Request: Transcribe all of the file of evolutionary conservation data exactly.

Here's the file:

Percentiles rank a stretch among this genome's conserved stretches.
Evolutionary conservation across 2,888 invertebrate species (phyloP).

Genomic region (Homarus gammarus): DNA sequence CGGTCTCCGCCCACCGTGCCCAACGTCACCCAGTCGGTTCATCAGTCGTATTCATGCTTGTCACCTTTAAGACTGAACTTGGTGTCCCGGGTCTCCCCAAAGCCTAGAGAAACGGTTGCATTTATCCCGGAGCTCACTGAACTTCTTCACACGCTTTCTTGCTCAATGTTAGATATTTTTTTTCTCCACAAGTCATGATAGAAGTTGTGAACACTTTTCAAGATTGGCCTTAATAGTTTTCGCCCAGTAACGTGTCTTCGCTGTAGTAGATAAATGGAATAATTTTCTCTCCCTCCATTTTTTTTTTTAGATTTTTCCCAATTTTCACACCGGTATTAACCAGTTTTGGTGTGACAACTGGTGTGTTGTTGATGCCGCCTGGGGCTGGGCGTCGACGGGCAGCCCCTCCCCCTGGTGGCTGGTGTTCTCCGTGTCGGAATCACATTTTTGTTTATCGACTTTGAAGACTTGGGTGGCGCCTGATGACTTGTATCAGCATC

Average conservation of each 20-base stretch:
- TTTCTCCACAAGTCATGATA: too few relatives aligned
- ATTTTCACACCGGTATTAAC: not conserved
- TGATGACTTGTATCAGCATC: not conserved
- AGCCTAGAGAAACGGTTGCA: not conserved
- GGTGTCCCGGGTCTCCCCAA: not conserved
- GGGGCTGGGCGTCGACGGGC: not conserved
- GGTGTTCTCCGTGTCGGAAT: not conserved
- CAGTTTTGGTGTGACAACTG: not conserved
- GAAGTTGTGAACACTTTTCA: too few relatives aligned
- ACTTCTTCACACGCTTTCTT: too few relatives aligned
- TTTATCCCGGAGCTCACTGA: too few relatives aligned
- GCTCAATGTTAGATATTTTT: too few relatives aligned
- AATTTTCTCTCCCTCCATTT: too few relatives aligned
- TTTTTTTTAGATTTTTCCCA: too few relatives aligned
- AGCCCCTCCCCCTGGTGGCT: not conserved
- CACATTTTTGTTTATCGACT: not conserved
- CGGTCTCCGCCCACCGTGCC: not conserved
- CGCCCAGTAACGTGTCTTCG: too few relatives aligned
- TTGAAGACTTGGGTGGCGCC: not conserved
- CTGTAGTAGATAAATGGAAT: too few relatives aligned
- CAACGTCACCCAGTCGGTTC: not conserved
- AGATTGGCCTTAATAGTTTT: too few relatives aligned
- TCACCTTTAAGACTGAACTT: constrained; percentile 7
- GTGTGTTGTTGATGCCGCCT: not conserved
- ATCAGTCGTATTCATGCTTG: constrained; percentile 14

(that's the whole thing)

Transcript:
Percentiles rank a stretch among this genome's conserved stretches.
Evolutionary conservation across 2,888 invertebrate species (phyloP).

Genomic region (Homarus gammarus): DNA sequence CGGTCTCCGCCCACCGTGCCCAACGTCACCCAGTCGGTTCATCAGTCGTATTCATGCTTGTCACCTTTAAGACTGAACTTGGTGTCCCGGGTCTCCCCAAAGCCTAGAGAAACGGTTGCATTTATCCCGGAGCTCACTGAACTTCTTCACACGCTTTCTTGCTCAATGTTAGATATTTTTTTTCTCCACAAGTCATGATAGAAGTTGTGAACACTTTTCAAGATTGGCCTTAATAGTTTTCGCCCAGTAACGTGTCTTCGCTGTAGTAGATAAATGGAATAATTTTCTCTCCCTCCATTTTTTTTTTTAGATTTTTCCCAATTTTCACACCGGTATTAACCAGTTTTGGTGTGACAACTGGTGTGTTGTTGATGCCGCCTGGGGCTGGGCGTCGACGGGCAGCCCCTCCCCCTGGTGGCTGGTGTTCTCCGTGTCGGAATCACATTTTTGTTTATCGACTTTGAAGACTTGGGTGGCGCCTGATGACTTGTATCAGCATC

Average conservation of each 20-base stretch:
- TTTCTCCACAAGTCATGATA: too few relatives aligned
- ATTTTCACACCGGTATTAAC: not conserved
- TGATGACTTGTATCAGCATC: not conserved
- AGCCTAGAGAAACGGTTGCA: not conserved
- GGTGTCCCGGGTCTCCCCAA: not conserved
- GGGGCTGGGCGTCGACGGGC: not conserved
- GGTGTTCTCCGTGTCGGAAT: not conserved
- CAGTTTTGGTGTGACAACTG: not conserved
- GAAGTTGTGAACACTTTTCA: too few relatives aligned
- ACTTCTTCACACGCTTTCTT: too few relatives aligned
- TTTATCCCGGAGCTCACTGA: too few relatives aligned
- GCTCAATGTTAGATATTTTT: too few relatives aligned
- AATTTTCTCTCCCTCCATTT: too few relatives aligned
- TTTTTTTTAGATTTTTCCCA: too few relatives aligned
- AGCCCCTCCCCCTGGTGGCT: not conserved
- CACATTTTTGTTTATCGACT: not conserved
- CGGTCTCCGCCCACCGTGCC: not conserved
- CGCCCAGTAACGTGTCTTCG: too few relatives aligned
- TTGAAGACTTGGGTGGCGCC: not conserved
- CTGTAGTAGATAAATGGAAT: too few relatives aligned
- CAACGTCACCCAGTCGGTTC: not conserved
- AGATTGGCCTTAATAGTTTT: too few relatives aligned
- TCACCTTTAAGACTGAACTT: constrained; percentile 7
- GTGTGTTGTTGATGCCGCCT: not conserved
- ATCAGTCGTATTCATGCTTG: constrained; percentile 14